Cats are indisputably relaxed animals. They don’t need walking (although you can walk some cats). They don’t need their enclosure cleaning (just litter trays). Basically, all you need to do is feed them and socialise with them. They’ll do the rest.
Cleaning litter trays is relatively easy and something I can handle on even my worst days. You can even get biodegradable litter tray liners to make things easier.
Keeping my boy entertained is supremely easy – ten minutes with his Cat Dancer, which I can operate lying down on the sofa, and he is exhausted. Simplest toy ever, but he goes wild for it.
Now, as we know, not all cats are snugglebugs, but if you are fortunate enough to have one that is, you’ve just scored yourself a heatpack and TENS machine all in one. Seriously, Max purring whilst lying on my pelvis was what convinced me a TENS machine could help. Purring is also a very calming noise.
So, cats get a 10/10 for being about as low-maintenance as a pet can get whilst still providing furry warmth and extreme cuteness. Who comes second?
2) BETTA SPLENDENS, AKA SIAMESE FIGHTING FISH
Why am I being so specific? Why this fish and not any other? Well, bettas are capable of living in much smaller tanks than most fish and aren’t terribly dirty. They are also full of personality, relatively hardy and very attractive.
That being said, I just have to do a little myth-busting. Too often bettas are often advertised as being able to live in tiny containers, a litre or less. These gimmicky tanks rarely have any room for filtration or heating. It’s all done on the basis that bettas live in tiny, stagnant pools in their native waterways of Thailand.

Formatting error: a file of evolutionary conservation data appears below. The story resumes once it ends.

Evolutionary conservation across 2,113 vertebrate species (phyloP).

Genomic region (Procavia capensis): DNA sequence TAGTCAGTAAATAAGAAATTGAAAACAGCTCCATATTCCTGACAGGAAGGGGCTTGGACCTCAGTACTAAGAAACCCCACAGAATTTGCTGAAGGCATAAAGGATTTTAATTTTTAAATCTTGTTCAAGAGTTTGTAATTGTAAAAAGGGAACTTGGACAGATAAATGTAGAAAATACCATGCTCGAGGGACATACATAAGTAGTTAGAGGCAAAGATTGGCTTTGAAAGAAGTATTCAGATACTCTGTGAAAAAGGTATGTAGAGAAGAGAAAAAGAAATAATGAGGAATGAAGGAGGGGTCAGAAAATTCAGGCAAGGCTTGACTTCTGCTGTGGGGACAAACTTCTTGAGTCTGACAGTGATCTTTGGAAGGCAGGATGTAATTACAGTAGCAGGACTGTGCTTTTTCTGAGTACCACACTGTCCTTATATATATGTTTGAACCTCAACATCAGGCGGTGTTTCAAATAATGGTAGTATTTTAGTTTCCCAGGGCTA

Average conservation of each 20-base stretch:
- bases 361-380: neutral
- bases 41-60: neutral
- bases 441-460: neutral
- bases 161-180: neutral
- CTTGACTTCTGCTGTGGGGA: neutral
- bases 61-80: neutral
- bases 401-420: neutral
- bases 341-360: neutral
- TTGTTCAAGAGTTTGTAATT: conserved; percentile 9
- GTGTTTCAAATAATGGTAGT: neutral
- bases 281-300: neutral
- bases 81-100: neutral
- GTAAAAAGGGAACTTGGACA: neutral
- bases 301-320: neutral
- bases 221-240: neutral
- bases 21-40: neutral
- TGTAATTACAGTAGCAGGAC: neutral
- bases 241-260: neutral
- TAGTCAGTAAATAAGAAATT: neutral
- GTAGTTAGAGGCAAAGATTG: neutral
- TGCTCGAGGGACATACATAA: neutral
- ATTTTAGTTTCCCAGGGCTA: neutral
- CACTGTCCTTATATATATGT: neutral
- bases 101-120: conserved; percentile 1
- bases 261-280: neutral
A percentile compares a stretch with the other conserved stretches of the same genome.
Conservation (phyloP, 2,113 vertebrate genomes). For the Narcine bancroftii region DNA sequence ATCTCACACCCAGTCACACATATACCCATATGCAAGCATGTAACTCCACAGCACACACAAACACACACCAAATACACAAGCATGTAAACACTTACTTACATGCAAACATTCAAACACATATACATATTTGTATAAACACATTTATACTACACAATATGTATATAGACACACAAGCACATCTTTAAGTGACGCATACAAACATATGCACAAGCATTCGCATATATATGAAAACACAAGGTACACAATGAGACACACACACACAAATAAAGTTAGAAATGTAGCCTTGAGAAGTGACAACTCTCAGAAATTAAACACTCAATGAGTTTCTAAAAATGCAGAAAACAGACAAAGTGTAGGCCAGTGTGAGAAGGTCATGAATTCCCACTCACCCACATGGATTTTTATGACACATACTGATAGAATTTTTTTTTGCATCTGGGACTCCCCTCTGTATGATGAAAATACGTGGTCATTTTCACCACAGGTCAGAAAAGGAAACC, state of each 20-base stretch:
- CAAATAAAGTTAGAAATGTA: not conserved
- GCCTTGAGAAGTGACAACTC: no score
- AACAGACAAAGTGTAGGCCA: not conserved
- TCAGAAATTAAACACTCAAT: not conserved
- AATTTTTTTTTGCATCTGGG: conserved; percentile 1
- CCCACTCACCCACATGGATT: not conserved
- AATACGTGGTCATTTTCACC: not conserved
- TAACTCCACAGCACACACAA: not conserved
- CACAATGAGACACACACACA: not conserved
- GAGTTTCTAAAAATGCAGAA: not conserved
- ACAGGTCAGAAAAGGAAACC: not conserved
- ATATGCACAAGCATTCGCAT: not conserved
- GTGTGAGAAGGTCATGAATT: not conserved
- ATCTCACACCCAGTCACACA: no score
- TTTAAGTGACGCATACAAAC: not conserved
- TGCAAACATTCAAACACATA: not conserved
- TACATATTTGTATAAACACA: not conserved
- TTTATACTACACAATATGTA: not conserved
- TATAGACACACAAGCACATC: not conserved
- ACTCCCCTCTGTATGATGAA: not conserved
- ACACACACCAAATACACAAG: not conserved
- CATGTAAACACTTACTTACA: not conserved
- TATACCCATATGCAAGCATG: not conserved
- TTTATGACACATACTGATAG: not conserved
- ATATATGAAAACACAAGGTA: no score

None of this is really true. Yes, bettas can live in tiny, filthy pools due to their clever labyrinth organ, which allows them to breathe air from the surface. However, they don’t like to live there and will only do so if they become trapped as the waters in larger water bodies recede. You are more likely to find wild bettas in small, still pools, or carving out their own territory in larger water bodies like rice paddies. Importantly, all of these water bodies are warm, because Thailand is a tropical country, and bettas are tropical fish.
Ideally, bettas should be kept alone in tanks of about 20 litres, with a heater set to around 27C, and a gentle filter. They should have plants or decorations (nothing with rough surfaces) to hide in and interact with. They can live happily in much bigger tanks (I’ve kept them in 90 litres with no problems), but those generally require a greater weight of water to be removed. Smaller tanks (no smaller than 10 litres, I beg you) require far more frequent water changes.
Bettas in warm, well-sized, interesting tanks will be happier, more active, and live longer, healthier lives, making their time with you much more rewarding for both you and the fish.